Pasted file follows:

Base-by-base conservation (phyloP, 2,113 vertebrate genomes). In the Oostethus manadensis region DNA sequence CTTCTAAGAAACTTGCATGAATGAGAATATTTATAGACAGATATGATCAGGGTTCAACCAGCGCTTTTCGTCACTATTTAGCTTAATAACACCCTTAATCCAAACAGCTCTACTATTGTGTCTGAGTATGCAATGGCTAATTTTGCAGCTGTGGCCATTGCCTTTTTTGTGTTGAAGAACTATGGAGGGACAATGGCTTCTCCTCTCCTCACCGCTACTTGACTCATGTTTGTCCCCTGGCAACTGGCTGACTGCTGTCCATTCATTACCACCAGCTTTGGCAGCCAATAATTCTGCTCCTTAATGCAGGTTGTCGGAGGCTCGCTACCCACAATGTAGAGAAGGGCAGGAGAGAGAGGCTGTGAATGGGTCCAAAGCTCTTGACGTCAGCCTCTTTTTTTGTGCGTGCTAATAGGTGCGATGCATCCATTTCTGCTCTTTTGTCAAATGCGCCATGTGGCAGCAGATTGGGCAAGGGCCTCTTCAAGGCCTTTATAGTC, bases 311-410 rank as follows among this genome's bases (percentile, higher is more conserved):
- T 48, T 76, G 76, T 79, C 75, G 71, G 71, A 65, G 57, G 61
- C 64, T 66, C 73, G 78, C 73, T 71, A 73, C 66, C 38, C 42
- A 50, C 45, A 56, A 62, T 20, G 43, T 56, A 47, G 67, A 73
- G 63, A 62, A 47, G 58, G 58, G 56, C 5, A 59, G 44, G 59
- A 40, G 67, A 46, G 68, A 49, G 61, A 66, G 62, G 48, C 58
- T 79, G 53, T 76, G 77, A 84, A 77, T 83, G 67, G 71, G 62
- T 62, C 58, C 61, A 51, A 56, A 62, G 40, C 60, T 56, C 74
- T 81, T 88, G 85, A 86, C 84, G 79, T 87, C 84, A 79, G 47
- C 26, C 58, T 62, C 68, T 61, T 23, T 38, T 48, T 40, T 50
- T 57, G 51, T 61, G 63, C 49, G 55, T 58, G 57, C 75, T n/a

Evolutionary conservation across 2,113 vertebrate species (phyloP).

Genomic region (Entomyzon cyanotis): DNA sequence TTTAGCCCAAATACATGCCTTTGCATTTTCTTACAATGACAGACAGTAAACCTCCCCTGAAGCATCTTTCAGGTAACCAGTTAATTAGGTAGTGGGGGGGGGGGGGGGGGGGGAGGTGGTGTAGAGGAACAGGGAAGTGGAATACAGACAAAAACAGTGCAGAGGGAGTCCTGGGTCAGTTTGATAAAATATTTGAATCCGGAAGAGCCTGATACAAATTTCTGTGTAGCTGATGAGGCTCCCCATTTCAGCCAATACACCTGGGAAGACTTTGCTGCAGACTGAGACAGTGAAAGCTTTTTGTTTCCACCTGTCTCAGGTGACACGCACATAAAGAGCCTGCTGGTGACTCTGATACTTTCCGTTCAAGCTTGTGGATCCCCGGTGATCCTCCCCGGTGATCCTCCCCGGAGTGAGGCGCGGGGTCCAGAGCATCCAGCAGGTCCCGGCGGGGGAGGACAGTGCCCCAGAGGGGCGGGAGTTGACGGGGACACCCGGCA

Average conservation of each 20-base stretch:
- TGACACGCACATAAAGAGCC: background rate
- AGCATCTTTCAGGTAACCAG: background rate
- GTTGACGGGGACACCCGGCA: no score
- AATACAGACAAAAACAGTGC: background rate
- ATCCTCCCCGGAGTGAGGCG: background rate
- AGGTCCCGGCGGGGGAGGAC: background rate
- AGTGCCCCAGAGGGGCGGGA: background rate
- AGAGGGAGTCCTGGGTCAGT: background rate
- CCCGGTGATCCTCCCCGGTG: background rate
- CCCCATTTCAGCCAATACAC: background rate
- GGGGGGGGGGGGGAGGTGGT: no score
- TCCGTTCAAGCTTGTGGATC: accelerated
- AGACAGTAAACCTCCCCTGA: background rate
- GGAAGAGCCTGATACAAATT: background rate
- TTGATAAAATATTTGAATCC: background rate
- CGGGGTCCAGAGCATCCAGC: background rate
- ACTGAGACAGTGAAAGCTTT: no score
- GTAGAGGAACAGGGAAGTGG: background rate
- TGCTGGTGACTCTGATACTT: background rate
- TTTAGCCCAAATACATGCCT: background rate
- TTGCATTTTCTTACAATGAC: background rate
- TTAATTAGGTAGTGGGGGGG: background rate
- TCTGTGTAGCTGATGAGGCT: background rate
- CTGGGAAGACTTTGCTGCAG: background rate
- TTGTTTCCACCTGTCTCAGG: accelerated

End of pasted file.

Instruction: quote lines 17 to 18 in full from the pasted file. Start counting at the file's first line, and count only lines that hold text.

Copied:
- GTTGACGGGGACACCCGGCA: no score
- AATACAGACAAAAACAGTGC: background rate